Wednesday, December 16, 2015

+0.25% A little bit of context

The big economic news today is that the Fed will be raising the discount rate 0.25% after six years of lowering the rates.

This post is to put a little bit of context around that move.

These decisions are not made in a vacuum.  Two of the signals that receive much scrutiny are the unemployment rate and the civilian labor participation rate.  I took the liberty of plotting 10X the unemployment rate (Red) and the 1X civilian labor participation rate (Blue) on the same chart.  Both plots are "unadjusted for seasonal variation".

The rise in civilian participation rate from 60% in 1968 to 68% in 1980 is likely due to increasing numbers of women entering the labor force.

The seasonal variation takes a marked decrease starting in the 1990s.  Here is a closer look.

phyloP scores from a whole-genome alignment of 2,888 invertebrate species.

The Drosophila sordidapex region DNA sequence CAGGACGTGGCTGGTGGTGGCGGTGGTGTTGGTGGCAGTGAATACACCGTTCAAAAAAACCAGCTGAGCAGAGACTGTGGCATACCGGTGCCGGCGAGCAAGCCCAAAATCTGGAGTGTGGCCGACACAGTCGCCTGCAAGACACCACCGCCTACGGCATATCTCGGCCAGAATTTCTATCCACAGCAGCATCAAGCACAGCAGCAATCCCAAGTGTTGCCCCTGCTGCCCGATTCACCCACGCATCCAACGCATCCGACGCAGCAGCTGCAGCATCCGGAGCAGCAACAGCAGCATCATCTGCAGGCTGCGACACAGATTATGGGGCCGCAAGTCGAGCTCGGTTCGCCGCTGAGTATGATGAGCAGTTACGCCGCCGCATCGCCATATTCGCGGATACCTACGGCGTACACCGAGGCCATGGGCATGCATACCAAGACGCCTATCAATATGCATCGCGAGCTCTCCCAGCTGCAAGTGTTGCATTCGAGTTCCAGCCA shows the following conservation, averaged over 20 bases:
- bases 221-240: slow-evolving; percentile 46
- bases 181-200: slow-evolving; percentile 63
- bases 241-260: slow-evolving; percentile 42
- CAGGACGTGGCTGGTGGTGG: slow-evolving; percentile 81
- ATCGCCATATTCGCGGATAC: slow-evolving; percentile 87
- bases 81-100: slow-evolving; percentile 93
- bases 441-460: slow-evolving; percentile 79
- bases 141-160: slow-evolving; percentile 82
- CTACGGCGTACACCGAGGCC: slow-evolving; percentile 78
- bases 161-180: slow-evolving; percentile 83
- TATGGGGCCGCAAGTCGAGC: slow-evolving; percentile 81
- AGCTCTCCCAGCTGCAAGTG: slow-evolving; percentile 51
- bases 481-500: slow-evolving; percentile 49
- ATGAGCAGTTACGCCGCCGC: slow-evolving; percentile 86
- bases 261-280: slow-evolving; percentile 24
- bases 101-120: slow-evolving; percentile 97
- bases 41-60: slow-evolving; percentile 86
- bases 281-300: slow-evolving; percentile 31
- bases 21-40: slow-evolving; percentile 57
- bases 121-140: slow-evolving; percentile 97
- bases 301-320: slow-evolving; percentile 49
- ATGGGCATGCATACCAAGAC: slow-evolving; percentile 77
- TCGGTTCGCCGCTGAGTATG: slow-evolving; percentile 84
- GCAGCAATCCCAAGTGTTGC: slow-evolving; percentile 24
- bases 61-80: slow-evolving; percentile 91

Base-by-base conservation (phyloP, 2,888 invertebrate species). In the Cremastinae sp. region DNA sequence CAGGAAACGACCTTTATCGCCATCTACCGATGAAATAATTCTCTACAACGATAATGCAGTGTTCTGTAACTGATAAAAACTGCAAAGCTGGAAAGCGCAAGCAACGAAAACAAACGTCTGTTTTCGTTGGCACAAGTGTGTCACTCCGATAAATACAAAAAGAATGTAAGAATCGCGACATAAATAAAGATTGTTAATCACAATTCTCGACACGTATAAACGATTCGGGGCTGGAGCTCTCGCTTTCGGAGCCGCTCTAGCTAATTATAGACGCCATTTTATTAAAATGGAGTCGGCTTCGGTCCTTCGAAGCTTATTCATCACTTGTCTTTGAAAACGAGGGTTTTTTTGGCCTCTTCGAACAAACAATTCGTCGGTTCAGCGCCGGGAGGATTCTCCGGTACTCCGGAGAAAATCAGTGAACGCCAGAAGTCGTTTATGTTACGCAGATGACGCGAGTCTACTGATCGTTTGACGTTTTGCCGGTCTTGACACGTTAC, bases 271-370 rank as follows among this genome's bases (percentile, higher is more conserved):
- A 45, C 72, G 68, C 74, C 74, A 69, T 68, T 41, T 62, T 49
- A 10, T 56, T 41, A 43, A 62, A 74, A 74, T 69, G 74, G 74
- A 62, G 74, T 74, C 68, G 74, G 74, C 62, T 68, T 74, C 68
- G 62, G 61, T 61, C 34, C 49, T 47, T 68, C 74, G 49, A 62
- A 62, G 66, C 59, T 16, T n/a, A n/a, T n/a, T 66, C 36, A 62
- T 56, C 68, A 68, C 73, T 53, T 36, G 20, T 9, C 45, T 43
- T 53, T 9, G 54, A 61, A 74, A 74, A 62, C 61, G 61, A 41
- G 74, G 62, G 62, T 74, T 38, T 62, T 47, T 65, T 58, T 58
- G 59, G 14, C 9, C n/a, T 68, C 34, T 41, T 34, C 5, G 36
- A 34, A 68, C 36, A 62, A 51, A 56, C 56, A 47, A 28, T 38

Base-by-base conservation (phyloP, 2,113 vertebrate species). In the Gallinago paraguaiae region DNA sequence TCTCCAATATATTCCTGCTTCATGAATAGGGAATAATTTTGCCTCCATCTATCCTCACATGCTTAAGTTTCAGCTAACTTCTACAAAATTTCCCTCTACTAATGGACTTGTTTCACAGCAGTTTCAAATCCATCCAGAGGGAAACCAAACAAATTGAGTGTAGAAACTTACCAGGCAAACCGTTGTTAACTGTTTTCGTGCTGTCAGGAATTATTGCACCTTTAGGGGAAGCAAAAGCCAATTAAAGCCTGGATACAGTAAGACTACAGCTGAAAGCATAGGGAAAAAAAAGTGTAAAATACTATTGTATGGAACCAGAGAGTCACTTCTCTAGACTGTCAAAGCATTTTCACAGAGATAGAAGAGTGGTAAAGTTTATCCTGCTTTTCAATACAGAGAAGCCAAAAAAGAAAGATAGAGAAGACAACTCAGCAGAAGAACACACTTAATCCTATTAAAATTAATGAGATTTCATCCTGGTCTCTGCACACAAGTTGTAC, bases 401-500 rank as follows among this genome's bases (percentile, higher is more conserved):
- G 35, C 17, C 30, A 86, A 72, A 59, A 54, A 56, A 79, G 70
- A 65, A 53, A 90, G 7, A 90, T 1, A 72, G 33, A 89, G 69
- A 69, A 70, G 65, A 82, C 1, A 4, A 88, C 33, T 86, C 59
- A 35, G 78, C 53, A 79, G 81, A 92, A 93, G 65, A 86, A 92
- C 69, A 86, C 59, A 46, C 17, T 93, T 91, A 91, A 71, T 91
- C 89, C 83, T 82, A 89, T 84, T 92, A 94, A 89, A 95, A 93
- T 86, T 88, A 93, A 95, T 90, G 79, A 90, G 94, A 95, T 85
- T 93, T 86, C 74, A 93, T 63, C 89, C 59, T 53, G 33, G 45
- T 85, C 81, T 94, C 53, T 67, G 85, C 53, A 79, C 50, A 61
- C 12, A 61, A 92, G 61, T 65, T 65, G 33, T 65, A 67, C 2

Distance peak-to-trough decreased by approximately 50% in the 1990s.
Likely contributions include the implementation of NAFTA in 1994.  Much agriculture work moved south of the border where wages were lower and environmental regulations were less restrictive.  Another factor may be the increased fixed costs of hiring made it uneconomical to employ people for temporary jobs. Another large source of temporary jobs involve infrastructure projects like roads and bridges and spending on those kinds of projects slowed down in the '90s. Finally, most seasonal jobs are "marginal" in terms of return to the enterprise.  These would be among the first jobs to be eliminated when belt tightening.

Reposted for convenience.
Perhaps the most significant issue is that the two lines are extremely decoupled. This paradox contributed to the Fed's analysis-paralysis. One would intuitively expect a corresponding decrease in the civilian labor participation when the unemployment rate is high.  That is just not in these numbers.

One explanation might be that unemployment is not the only way folks can leave the labor market.